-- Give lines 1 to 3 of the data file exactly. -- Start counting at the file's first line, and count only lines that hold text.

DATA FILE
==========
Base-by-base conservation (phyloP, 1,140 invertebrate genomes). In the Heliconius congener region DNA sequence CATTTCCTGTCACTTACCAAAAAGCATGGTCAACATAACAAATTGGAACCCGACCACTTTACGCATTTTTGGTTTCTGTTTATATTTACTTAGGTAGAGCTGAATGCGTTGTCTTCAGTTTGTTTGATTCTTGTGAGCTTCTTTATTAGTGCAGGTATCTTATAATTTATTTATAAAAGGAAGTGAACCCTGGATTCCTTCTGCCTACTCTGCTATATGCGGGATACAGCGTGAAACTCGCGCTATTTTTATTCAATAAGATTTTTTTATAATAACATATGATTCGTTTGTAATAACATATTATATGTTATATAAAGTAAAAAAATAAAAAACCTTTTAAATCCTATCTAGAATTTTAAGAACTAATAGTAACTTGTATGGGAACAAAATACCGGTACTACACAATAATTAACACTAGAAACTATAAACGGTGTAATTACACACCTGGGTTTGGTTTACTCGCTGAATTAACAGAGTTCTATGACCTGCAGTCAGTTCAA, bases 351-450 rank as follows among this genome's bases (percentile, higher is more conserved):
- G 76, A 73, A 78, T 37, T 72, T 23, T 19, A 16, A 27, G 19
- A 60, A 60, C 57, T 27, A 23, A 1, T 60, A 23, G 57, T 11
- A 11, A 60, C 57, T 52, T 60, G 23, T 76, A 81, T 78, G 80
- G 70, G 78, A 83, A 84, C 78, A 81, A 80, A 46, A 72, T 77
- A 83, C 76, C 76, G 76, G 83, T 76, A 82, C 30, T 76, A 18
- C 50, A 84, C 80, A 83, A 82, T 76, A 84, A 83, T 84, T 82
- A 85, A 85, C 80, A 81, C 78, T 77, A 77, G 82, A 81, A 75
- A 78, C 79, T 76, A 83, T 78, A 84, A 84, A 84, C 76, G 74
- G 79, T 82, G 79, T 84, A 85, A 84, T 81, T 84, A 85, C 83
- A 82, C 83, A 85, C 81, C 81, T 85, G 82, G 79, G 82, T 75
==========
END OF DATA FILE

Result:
Base-by-base conservation (phyloP, 1,140 invertebrate genomes). In the Heliconius congener region DNA sequence CATTTCCTGTCACTTACCAAAAAGCATGGTCAACATAACAAATTGGAACCCGACCACTTTACGCATTTTTGGTTTCTGTTTATATTTACTTAGGTAGAGCTGAATGCGTTGTCTTCAGTTTGTTTGATTCTTGTGAGCTTCTTTATTAGTGCAGGTATCTTATAATTTATTTATAAAAGGAAGTGAACCCTGGATTCCTTCTGCCTACTCTGCTATATGCGGGATACAGCGTGAAACTCGCGCTATTTTTATTCAATAAGATTTTTTTATAATAACATATGATTCGTTTGTAATAACATATTATATGTTATATAAAGTAAAAAAATAAAAAACCTTTTAAATCCTATCTAGAATTTTAAGAACTAATAGTAACTTGTATGGGAACAAAATACCGGTACTACACAATAATTAACACTAGAAACTATAAACGGTGTAATTACACACCTGGGTTTGGTTTACTCGCTGAATTAACAGAGTTCTATGACCTGCAGTCAGTTCAA, bases 351-450 rank as follows among this genome's bases (percentile, higher is more conserved):
- G 76, A 73, A 78, T 37, T 72, T 23, T 19, A 16, A 27, G 19
- A 60, A 60, C 57, T 27, A 23, A 1, T 60, A 23, G 57, T 11